Poinsettias have a special place in my pantheon of overused seasonal potted plants. Actually, the main thing that annoys me about them is not even their appearance (though we’ll get to that in a minute). Like the potted gift hydrangeas one sees at Easter, or the potted mums one sees at all times, poinsettias torture lower-zone recipients in a special way.
After their six weeks or so as viable houseplants are up, well-meaning gardeners everywhere start gnashing their teeth, pulling out their hair, and calling into their radio gardening shows with questions: “How can I overwinter my poinsettia?”, “How can I protect the supermarket mums I just planted?”, and “Will my gift hydrangea bloom if I plant it outside?” If the radio experts have any mercy, they will answer thusly: “You can’t.” “You can’t.” “No.” “Please compost.”
But often they don’t. They want to help, so they give advice; they describe strategies that just might work (but usually not under zone 5 or without a greenhouse). You have to envy the non-gardeners who are given these plants. They enjoy them exactly for what they are and then they toss them without a qualm.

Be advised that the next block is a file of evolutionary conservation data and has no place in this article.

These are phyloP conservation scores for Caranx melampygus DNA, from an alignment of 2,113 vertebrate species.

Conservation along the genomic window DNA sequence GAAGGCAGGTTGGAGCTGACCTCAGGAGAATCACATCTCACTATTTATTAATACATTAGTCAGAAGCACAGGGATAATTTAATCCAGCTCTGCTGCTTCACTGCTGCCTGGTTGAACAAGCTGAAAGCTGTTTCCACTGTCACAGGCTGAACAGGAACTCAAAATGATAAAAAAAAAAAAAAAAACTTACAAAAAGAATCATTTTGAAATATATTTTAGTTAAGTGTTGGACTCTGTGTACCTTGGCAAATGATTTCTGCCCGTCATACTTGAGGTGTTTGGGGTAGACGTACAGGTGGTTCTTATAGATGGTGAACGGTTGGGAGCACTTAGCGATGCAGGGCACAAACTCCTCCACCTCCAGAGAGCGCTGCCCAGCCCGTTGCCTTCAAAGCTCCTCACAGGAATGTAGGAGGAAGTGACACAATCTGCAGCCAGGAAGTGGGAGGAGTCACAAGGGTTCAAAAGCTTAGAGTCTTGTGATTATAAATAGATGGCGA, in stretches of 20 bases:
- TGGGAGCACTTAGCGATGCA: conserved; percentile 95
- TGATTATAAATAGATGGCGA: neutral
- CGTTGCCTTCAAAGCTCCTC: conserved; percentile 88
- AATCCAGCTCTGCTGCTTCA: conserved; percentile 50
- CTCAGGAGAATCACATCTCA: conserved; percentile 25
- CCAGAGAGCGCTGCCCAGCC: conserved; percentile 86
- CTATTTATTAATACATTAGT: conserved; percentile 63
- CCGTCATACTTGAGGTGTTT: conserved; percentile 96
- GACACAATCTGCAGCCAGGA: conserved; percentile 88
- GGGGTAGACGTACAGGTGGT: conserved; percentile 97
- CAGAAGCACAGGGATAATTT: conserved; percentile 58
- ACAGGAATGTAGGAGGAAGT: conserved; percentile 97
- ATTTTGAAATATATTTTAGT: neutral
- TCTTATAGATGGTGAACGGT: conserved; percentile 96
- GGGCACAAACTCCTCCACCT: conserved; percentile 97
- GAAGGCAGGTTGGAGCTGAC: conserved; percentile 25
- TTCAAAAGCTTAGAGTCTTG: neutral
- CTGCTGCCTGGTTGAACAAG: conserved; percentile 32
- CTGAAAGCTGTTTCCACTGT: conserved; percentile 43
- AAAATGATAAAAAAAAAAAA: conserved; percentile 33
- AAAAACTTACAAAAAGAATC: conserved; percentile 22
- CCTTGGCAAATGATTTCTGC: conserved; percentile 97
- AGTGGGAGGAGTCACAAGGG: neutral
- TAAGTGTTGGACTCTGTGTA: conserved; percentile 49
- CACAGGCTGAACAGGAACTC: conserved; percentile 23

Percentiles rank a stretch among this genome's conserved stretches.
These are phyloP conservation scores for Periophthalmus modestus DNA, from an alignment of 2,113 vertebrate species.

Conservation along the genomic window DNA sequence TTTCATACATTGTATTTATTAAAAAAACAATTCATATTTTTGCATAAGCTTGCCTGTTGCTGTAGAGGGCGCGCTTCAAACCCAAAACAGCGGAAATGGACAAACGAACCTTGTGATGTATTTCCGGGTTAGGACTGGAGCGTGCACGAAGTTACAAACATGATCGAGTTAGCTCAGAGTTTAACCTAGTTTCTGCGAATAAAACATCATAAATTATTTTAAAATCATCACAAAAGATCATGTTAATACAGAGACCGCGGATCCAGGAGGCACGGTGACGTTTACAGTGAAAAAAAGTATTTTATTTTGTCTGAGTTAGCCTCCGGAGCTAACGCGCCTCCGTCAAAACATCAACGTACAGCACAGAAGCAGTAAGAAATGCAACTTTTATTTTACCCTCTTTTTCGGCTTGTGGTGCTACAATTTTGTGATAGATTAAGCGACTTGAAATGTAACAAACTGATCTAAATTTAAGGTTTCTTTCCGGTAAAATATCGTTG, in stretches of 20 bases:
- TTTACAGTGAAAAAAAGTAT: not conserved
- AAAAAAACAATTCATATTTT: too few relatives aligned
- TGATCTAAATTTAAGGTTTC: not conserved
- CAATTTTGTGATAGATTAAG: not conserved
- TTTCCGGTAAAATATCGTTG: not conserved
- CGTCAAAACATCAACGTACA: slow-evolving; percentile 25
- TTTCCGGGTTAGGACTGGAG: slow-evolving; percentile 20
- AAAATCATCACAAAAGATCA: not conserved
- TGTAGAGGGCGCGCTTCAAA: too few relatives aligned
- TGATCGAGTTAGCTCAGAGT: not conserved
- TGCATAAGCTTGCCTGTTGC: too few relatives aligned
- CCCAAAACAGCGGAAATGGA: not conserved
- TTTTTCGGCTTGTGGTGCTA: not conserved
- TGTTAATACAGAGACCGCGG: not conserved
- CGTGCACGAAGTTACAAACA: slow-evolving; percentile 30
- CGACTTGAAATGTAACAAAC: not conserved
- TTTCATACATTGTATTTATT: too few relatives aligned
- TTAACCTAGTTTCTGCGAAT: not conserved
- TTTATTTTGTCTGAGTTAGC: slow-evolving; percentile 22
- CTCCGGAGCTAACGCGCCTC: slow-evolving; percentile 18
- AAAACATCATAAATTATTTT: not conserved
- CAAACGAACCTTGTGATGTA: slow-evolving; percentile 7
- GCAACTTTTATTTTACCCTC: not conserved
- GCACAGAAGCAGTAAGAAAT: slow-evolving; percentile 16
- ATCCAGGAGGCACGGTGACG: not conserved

Getting back to poinsettias. I have actually found some varieties I like: the rose-shaped varietals, for example, are quite attractive, and once a nursery owner gave me a tree form that was very impressive. And then there are the spray-painted, glitter-covered ones I started seeing a couple years back. These, for many, come under the category of “so tacky they’re cool.” Or for others, the reaction might be “Why? For the love of (your seasonal deity here), why!!??” I realize that painted poinsettias are a style thing. As explained by Adrian Higgins in the Washington Post when they first started appearing:
… the dyed poinsettias allow people to match the poinsettia to their decor or to complement other fashionable Christmas decorations. In 2005, these include retro-tinsel trees or fake trees hung upside down. The poinsettias also offer holiday fare for revelers of different faiths or ethnicities—blue-petaled and silver-glittered poinsettias for Hanukkah, for example—and can even be used to match the colors of a football team.
This is the type of over-the-top fun we’d giggle over if we were seeing it on Runway. Plus, selling these helps keep nurseries going through a very slow season, and, what the heck, why get excited about desecrating a plant I never found too attractive in its natural state?
But I don’t want to hear the phone calls from people begging to know how they can keep their glitter-covered, silver-and-blue-painted poinsettias alive until next Christmas.
Susan points to another Post article by Higgins (look at all the Rant love for him today!), in which he suggests alternatives to poinsettias such as cyclamen, Christmas cactus (schlumbergera), Norfolk pine, and gardenia. I agree wholeheartedly with the first two, the third I’m not sure about for indoor viability (or lasting until it can be planted), and the fourth I would approach with caution. Many Northerners have problems overwintering gardenias, though I love mine.